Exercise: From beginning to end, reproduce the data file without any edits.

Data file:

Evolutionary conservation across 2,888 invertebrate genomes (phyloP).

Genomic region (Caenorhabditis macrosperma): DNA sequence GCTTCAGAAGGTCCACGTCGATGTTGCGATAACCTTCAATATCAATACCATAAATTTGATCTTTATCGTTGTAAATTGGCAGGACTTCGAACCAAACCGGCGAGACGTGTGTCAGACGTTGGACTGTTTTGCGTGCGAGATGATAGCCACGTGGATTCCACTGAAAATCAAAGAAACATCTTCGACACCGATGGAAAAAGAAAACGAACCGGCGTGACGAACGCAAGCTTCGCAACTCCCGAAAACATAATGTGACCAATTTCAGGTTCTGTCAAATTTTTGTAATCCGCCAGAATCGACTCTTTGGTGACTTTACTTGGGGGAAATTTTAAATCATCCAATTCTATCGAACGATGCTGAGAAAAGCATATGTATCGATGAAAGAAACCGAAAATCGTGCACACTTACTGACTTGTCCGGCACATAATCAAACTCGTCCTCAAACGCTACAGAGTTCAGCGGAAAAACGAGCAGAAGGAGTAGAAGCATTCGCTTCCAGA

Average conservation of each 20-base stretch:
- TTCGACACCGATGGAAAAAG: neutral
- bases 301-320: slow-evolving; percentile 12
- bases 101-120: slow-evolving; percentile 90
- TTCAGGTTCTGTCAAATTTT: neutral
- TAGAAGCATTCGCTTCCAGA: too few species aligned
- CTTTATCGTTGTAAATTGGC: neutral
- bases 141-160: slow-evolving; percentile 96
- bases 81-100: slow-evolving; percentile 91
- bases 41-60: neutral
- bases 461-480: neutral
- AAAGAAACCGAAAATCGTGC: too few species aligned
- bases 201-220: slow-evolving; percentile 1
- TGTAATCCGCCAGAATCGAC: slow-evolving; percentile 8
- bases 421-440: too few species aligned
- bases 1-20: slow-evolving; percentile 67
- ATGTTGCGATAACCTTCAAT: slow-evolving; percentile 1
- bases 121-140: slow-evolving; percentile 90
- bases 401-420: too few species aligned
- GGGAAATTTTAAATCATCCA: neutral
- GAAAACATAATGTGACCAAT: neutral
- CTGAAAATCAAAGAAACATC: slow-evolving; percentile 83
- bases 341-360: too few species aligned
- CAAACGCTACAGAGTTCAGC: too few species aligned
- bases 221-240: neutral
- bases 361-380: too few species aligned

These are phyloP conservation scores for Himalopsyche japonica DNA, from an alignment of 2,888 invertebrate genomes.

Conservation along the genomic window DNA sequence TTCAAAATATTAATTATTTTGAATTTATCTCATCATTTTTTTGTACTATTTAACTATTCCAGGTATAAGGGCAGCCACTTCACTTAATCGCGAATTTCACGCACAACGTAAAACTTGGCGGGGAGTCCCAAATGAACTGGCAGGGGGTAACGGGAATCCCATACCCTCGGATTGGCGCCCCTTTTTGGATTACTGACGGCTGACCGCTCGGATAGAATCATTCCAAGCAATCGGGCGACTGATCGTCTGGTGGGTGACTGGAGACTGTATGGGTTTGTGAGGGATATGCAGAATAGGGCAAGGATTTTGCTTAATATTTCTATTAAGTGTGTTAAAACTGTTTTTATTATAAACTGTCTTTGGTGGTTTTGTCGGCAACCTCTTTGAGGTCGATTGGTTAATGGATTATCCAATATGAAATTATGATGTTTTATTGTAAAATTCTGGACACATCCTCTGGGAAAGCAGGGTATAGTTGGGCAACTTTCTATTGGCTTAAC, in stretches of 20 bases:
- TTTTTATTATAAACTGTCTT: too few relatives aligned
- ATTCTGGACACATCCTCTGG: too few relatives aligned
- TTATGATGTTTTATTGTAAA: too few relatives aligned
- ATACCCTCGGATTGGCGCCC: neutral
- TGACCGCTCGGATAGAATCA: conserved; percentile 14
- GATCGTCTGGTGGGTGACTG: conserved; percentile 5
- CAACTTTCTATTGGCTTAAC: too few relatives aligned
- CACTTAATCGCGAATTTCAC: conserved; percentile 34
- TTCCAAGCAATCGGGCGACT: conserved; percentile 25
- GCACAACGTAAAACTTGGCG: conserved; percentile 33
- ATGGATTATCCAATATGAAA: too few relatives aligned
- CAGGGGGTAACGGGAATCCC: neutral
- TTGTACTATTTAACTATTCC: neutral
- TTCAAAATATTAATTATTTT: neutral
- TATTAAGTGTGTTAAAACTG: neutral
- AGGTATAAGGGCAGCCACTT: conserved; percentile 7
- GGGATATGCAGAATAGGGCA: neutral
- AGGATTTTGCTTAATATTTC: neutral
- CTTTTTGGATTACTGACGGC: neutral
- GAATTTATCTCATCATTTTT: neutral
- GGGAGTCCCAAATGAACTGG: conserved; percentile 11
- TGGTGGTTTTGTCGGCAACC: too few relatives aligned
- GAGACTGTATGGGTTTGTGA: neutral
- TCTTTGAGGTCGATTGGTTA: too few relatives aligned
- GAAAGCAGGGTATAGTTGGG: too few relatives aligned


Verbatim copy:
Evolutionary conservation across 2,888 invertebrate genomes (phyloP).

Genomic region (Caenorhabditis macrosperma): DNA sequence GCTTCAGAAGGTCCACGTCGATGTTGCGATAACCTTCAATATCAATACCATAAATTTGATCTTTATCGTTGTAAATTGGCAGGACTTCGAACCAAACCGGCGAGACGTGTGTCAGACGTTGGACTGTTTTGCGTGCGAGATGATAGCCACGTGGATTCCACTGAAAATCAAAGAAACATCTTCGACACCGATGGAAAAAGAAAACGAACCGGCGTGACGAACGCAAGCTTCGCAACTCCCGAAAACATAATGTGACCAATTTCAGGTTCTGTCAAATTTTTGTAATCCGCCAGAATCGACTCTTTGGTGACTTTACTTGGGGGAAATTTTAAATCATCCAATTCTATCGAACGATGCTGAGAAAAGCATATGTATCGATGAAAGAAACCGAAAATCGTGCACACTTACTGACTTGTCCGGCACATAATCAAACTCGTCCTCAAACGCTACAGAGTTCAGCGGAAAAACGAGCAGAAGGAGTAGAAGCATTCGCTTCCAGA

Average conservation of each 20-base stretch:
- TTCGACACCGATGGAAAAAG: neutral
- bases 301-320: slow-evolving; percentile 12
- bases 101-120: slow-evolving; percentile 90
- TTCAGGTTCTGTCAAATTTT: neutral
- TAGAAGCATTCGCTTCCAGA: too few species aligned
- CTTTATCGTTGTAAATTGGC: neutral
- bases 141-160: slow-evolving; percentile 96
- bases 81-100: slow-evolving; percentile 91
- bases 41-60: neutral
- bases 461-480: neutral
- AAAGAAACCGAAAATCGTGC: too few species aligned
- bases 201-220: slow-evolving; percentile 1
- TGTAATCCGCCAGAATCGAC: slow-evolving; percentile 8
- bases 421-440: too few species aligned
- bases 1-20: slow-evolving; percentile 67
- ATGTTGCGATAACCTTCAAT: slow-evolving; percentile 1
- bases 121-140: slow-evolving; percentile 90
- bases 401-420: too few species aligned
- GGGAAATTTTAAATCATCCA: neutral
- GAAAACATAATGTGACCAAT: neutral
- CTGAAAATCAAAGAAACATC: slow-evolving; percentile 83
- bases 341-360: too few species aligned
- CAAACGCTACAGAGTTCAGC: too few species aligned
- bases 221-240: neutral
- bases 361-380: too few species aligned

These are phyloP conservation scores for Himalopsyche japonica DNA, from an alignment of 2,888 invertebrate genomes.

Conservation along the genomic window DNA sequence TTCAAAATATTAATTATTTTGAATTTATCTCATCATTTTTTTGTACTATTTAACTATTCCAGGTATAAGGGCAGCCACTTCACTTAATCGCGAATTTCACGCACAACGTAAAACTTGGCGGGGAGTCCCAAATGAACTGGCAGGGGGTAACGGGAATCCCATACCCTCGGATTGGCGCCCCTTTTTGGATTACTGACGGCTGACCGCTCGGATAGAATCATTCCAAGCAATCGGGCGACTGATCGTCTGGTGGGTGACTGGAGACTGTATGGGTTTGTGAGGGATATGCAGAATAGGGCAAGGATTTTGCTTAATATTTCTATTAAGTGTGTTAAAACTGTTTTTATTATAAACTGTCTTTGGTGGTTTTGTCGGCAACCTCTTTGAGGTCGATTGGTTAATGGATTATCCAATATGAAATTATGATGTTTTATTGTAAAATTCTGGACACATCCTCTGGGAAAGCAGGGTATAGTTGGGCAACTTTCTATTGGCTTAAC, in stretches of 20 bases:
- TTTTTATTATAAACTGTCTT: too few relatives aligned
- ATTCTGGACACATCCTCTGG: too few relatives aligned
- TTATGATGTTTTATTGTAAA: too few relatives aligned
- ATACCCTCGGATTGGCGCCC: neutral
- TGACCGCTCGGATAGAATCA: conserved; percentile 14
- GATCGTCTGGTGGGTGACTG: conserved; percentile 5
- CAACTTTCTATTGGCTTAAC: too few relatives aligned
- CACTTAATCGCGAATTTCAC: conserved; percentile 34
- TTCCAAGCAATCGGGCGACT: conserved; percentile 25
- GCACAACGTAAAACTTGGCG: conserved; percentile 33
- ATGGATTATCCAATATGAAA: too few relatives aligned
- CAGGGGGTAACGGGAATCCC: neutral
- TTGTACTATTTAACTATTCC: neutral
- TTCAAAATATTAATTATTTT: neutral
- TATTAAGTGTGTTAAAACTG: neutral
- AGGTATAAGGGCAGCCACTT: conserved; percentile 7
- GGGATATGCAGAATAGGGCA: neutral
- AGGATTTTGCTTAATATTTC: neutral
- CTTTTTGGATTACTGACGGC: neutral
- GAATTTATCTCATCATTTTT: neutral
- GGGAGTCCCAAATGAACTGG: conserved; percentile 11
- TGGTGGTTTTGTCGGCAACC: too few relatives aligned
- GAGACTGTATGGGTTTGTGA: neutral
- TCTTTGAGGTCGATTGGTTA: too few relatives aligned
- GAAAGCAGGGTATAGTTGGG: too few relatives aligned